What success has attended his exertions and shrewd business management is apodictical to us all, for there are few among our readers who do not know Mr. Burkhardt personally or by reputation as taking the lead in the art as hatter and furrier. His business so soon increased that the demand for more capacious accommodations resulted in his leasing the new and spacious salesrooms at 113 West Fourth Street (Mitchell's Block), where he caters to the wants of his customers, though he still keeps the old stand on Main Street. A. E. Burkhardt & Co. are also large exporters of raw skins, their principal shipping-points being Leipzic and London. They receive consignments from every State in the Union, British and South Americas, and have over three thousand correspondents.

On March 1, 1871, Mr. B. was joined in wedlock to Miss Emma Amanda, the only daughter of our distinguished fellow-citizen, Andrew Erkenbrecher, Esq., and we need not add that the result has been a happy one. He has been successful in all of his business pursuits, from a rare combination of industry and judgment, and has gained the confidence and respect of the whole community by at all times exhibiting a rectitude of character which never wavered from a proper direction. He can enjoy the fruit of the seed he has sown, whilst his nature is susceptible of enjoyment, and the stamina of life have not weakened and decayed. He has all the elements of happiness within his reach, and they are of his own creation.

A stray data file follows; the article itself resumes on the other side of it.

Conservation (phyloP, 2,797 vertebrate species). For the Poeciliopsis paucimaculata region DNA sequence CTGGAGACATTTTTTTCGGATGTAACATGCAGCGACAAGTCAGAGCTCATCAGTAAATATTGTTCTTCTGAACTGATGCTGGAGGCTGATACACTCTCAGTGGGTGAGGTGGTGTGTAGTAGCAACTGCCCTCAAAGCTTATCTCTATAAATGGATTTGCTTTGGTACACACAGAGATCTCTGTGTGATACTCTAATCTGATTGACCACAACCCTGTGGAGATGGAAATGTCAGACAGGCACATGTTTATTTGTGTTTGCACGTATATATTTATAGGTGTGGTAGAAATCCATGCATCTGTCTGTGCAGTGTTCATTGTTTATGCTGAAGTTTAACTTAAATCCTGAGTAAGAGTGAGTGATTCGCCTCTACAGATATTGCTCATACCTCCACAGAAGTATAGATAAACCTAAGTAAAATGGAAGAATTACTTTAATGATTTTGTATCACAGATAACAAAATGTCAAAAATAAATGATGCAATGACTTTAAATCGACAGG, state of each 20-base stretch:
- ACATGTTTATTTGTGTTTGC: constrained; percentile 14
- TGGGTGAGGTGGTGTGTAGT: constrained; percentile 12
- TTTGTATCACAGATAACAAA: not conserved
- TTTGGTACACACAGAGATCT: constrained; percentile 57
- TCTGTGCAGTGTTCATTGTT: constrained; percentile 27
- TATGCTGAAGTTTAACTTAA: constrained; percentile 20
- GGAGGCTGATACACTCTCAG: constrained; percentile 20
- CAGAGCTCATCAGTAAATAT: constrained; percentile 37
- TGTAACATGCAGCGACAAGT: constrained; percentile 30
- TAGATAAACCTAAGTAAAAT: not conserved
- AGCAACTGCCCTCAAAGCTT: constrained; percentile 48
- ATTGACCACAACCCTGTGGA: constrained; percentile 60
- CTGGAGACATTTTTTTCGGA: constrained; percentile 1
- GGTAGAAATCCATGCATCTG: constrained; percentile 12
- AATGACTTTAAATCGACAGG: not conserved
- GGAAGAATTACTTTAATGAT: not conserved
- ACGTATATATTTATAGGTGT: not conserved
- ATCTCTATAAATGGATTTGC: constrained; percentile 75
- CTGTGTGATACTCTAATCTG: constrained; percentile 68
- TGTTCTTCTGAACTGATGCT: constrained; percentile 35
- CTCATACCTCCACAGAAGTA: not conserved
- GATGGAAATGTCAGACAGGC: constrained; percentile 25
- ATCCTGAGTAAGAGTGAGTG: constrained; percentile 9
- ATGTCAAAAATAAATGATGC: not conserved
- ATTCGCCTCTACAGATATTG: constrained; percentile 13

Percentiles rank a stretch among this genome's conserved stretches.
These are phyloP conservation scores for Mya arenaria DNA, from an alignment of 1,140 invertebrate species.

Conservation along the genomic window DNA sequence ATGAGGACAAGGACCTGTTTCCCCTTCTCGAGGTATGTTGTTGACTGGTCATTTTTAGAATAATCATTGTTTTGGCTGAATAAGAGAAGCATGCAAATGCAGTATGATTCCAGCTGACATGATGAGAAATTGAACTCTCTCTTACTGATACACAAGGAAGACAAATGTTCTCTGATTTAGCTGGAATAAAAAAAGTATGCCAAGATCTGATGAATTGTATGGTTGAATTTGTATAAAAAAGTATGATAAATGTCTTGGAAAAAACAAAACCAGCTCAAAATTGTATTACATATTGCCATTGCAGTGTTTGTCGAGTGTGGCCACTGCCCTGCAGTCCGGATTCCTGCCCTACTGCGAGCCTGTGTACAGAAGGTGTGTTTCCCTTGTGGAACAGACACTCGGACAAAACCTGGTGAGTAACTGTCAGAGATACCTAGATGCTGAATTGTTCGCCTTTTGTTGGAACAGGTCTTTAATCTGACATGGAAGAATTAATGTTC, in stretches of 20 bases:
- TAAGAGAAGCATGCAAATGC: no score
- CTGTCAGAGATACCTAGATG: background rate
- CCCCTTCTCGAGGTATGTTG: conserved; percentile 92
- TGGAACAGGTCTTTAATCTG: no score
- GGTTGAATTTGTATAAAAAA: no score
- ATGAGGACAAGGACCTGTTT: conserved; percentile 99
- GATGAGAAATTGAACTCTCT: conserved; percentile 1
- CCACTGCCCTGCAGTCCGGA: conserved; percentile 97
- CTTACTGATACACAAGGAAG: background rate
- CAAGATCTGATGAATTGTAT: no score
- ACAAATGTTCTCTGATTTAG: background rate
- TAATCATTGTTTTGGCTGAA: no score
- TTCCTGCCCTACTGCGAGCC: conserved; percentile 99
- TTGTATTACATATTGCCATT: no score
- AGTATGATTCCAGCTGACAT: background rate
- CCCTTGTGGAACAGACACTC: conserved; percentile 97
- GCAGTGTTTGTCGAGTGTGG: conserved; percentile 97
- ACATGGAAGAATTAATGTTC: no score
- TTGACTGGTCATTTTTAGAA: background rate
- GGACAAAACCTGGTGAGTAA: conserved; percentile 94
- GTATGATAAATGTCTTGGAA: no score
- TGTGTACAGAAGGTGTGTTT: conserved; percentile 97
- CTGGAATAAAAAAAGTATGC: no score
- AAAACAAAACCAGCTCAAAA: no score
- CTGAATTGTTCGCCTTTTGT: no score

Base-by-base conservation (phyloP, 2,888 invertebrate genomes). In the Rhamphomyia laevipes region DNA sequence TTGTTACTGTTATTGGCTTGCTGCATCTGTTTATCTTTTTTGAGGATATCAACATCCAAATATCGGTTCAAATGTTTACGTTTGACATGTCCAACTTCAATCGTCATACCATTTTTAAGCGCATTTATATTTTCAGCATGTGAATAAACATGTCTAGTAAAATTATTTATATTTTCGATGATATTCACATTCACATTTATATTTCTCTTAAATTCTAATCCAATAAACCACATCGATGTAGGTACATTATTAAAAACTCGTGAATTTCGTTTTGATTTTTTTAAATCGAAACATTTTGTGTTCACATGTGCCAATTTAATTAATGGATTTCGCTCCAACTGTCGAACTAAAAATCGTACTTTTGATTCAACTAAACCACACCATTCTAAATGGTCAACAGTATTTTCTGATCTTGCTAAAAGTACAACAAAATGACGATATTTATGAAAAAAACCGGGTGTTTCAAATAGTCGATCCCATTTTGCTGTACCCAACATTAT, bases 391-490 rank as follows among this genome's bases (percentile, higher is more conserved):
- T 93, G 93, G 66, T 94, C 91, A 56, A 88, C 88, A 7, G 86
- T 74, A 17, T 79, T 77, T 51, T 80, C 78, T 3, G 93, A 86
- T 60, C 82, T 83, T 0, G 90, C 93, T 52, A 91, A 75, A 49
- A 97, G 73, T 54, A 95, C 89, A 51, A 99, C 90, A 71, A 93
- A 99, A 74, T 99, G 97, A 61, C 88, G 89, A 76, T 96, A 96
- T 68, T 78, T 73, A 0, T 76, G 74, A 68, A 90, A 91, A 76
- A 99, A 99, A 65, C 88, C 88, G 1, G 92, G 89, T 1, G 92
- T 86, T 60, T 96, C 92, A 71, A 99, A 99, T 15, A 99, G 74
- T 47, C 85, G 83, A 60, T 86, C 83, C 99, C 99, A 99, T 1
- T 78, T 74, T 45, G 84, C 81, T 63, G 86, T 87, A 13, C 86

The A.E. Burkhardt Home is on the left. Source - cincinnativiews.net

Cincinnati Enquirer; Feb 11, 1892; Pg. 5
At Edgewood,
Brilliant Reception in Avondale
Mrs. A. E. Burkhardt Entertains Charmingly
In Honor of Her Niece, Miss Clara Erkenbrecher

In all of Avondale there is no place more beautiful than Edgewood, the home of Mrs. A.E. Burkhardt, and in all the annals of Cincinnati’s social history no reception has excelled in sumptuous appointment the one she gave yesterday to meet her niece, Miss Clara Erkenbrecher. The house of stone is built on the edge of one of the most picturesque woods in the Ohio valley and has a far-away view from every outlook.
The interior is of royal magnificence, with its rare painting and statuary pieces from the A. T. Stewart collection, bric-a-brac picked up at intervals in Europe, and an abundant wealth of the floral world filled the house with delicious perfume and added to the general gorgeous effect.
The drawing room, furnished in white and gold, was lavishly decorated with bowls of pink and white roses.